Drugs Q & A

What Is Aducanumab Mechanism Of Action?

Aducanumab, sold under the brand name Aduhelm, is a medication designed to treat Alzheimer’s disease, a progressive neurologic disorder that causes the brain to shrink (atrophy) and brain cells to die. Alzheimer’s disease is the most common cause of dementia, a continuous decline in thinking, behavioral and social skills that affects a person’s ability to function independently

Controversy has trailed the approval of the drugs by the US Food and Drug Administration (FDA) after an independent advisory panel fiercely questioned the new drug’s effectiveness, and researchers are divided on whether the potentially smoother approval path that aducanumab has paved will really deliver useful therapies for people with conditions such as amyotrophic lateral sclerosis (ALS), Huntington’s disease and Parkinson’s disease.

What is aducanumab mechanism of action?

Aducanumab is a recombinant human immunoglobulin gamma 1 (IgG1) monoclonal antibody directed against aggregated soluble and insoluble forms of amyloid beta, and is expressed in a Chinese hamster ovary cell line. The accumulation of amyloid beta plaques in the brain is a defining pathophysiological feature of Alzheimer’s disease. The drug reduces amyloid beta plaques, as evaluated in Studies. The effect of Aduhelm on amyloid beta plaque levels in the brain and the magnitude of reduction is  time- and dose-dependent. In the long-term extension of study, a continued decrease in brain amyloid beta plaque levels was observed at Week 132 in patients.

Who should not take Aducanumab? (Contraindications)

• People who are allergic to Aducanumab

• Pregnant women

• Lactating mothers

• Children

What is the dosage of Aducanumab?

Aducanumab is available as: • Injection: 170 mg/1.7 mL (100 mg/mL) in a single-dose vial

• Injection: 300 mg/3 mL (100 mg/mL) in a single-dose vial

How should Aducanumab be taken?

It should be given as an intravenous (IV) infusion over one hour every four weeks and at least 21 days apart using a sterile, low-protein binding, 0.2 or 0.22 micron in-line filter.

After an initial titration, the recommended dosage is 10 mg/kg body weight. Diluted solution should be inspected for particles or discoloration prior to administration.

Stop the infusion upon the first observation of any signs or symptoms consistent with allergic reaction.

What are the side effects of Aducanumab?

• General: Edema, headache, Falls

• Nervous system: Confusion/Delirium/Altered Mental Status/Disorientation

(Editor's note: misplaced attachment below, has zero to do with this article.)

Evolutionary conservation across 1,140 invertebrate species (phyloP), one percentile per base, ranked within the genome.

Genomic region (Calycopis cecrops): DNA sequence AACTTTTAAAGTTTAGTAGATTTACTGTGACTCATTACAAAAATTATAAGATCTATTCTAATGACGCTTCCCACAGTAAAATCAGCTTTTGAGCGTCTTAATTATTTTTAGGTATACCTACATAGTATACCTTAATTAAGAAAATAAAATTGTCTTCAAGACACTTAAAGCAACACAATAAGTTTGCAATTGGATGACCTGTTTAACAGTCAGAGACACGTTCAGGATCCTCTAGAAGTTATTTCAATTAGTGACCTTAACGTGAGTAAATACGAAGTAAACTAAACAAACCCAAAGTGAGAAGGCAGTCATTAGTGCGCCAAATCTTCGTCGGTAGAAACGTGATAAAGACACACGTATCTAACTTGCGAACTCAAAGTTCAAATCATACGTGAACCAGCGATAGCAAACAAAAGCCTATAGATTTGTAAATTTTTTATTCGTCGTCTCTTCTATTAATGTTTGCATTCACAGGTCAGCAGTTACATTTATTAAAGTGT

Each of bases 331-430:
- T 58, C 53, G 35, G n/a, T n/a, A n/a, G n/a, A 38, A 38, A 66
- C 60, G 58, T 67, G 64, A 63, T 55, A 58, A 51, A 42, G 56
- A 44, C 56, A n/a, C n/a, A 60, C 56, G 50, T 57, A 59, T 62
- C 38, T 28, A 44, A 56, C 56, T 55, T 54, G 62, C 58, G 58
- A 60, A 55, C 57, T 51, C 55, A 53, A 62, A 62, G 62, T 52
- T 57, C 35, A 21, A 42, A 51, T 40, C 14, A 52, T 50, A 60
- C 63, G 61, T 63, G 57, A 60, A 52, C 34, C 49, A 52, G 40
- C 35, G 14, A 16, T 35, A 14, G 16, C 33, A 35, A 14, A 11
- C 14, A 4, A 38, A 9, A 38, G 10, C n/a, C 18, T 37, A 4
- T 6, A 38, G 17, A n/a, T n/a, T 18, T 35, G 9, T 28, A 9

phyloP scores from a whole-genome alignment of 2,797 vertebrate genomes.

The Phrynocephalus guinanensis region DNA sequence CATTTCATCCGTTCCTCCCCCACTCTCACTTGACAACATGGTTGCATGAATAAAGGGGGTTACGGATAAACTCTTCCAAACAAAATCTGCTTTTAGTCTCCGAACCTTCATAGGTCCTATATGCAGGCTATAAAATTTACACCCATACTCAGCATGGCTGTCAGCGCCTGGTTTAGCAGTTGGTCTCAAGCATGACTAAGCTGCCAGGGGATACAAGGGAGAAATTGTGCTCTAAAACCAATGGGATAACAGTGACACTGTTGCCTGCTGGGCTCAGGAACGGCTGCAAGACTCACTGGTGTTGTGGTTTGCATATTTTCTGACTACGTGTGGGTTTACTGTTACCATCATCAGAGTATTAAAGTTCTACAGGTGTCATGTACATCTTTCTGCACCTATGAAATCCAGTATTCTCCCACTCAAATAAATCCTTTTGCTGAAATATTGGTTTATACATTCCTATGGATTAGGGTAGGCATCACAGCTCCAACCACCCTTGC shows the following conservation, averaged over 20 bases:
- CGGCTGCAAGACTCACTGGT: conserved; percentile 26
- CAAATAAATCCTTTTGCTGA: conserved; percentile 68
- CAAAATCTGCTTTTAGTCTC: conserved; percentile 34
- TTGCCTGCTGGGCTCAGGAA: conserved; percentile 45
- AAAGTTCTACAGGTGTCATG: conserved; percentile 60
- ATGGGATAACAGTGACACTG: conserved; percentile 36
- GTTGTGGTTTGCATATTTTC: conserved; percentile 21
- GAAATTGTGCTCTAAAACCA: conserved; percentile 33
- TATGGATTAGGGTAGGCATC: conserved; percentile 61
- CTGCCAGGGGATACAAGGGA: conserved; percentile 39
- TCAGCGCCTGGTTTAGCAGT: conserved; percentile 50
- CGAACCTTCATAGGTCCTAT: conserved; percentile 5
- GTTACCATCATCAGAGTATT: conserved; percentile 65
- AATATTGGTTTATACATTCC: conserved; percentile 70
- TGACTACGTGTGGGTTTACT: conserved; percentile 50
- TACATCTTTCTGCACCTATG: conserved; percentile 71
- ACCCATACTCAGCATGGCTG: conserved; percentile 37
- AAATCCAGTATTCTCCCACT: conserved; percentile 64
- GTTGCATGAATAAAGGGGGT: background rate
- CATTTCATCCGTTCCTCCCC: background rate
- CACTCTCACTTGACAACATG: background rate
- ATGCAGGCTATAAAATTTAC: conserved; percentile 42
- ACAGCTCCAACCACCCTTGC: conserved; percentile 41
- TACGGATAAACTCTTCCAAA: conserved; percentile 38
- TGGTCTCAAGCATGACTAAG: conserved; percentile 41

What are the other precautions for Aducanumab?

Amyloid Related Imaging Abnormalities (ARIA): Increased monitoring for ARIA is recommended during the first 8 doses of treatment especially during titration.

The following reactions can occur –

• Allergies

• Angioedema

• and urticaria

What are the storage conditions for Aducanumab?

After dilution, it should be used immediately. If not administered immediately, store the diluted solution in 0.9% Sodium Chloride Injection, refrigerated at 2°C to 8°C for up to 3 days, or at room temperature up to 30°C for up to 12 hours.

Aducanumab Safety Information

Pregnancy Risk Summary

There are no adequate data on Aduhelm use in pregnant women to evaluate for a drug associated risk of major birth defects, miscarriage, or other adverse maternal or fetal outcomes. In the U.S. general population, the estimated background risk of major birth defects and miscarriage in clinically recognized pregnancies is 2 to 4% and 15 to 20%, respectively. The background risk of major birth defects and miscarriage for the indicated population is unknown.

Lactation Risk Summary

There are no data on the presence of aducanuma in human milk, the effects on the breastfed infant, or the effects of the drug on milk production. The developmental and health benefits of breastfeeding should be considered along with the mother’s clinical need for ADUHELM and any potential adverse effects on the breastfed infant from ADUHELM or from the underlying maternal condition.

Pediatric Use

Safety and effectiveness in pediatric patients have not been established.

Geriatric Use

In Studies 1 and 2, the age of patients ranged from 50 to 85 years, with a mean age of 70 years; 79% were 65 and older, and 32% were 75 and older. There were no notable differences in the incidence of adverse reactions between these age groups, and no additional safety concerns in patients 65 years of age and older compared to younger patients.


Dr. Oche Otorkpa PG Cert, MPH, PhD

Dr. Oche is a seasoned Public Health specialist who holds a post graduate certificate in Pharmacology and Therapeutics, an MPH, and a PhD both from Texila American University. He is a member of the International Society of Substance Use Professionals and a Fellow of the Royal Society for Public Health in the UK. He authored two books: "The Unseen Terrorist," published by AuthorHouse UK, and "The Night Before I Killed Addiction."
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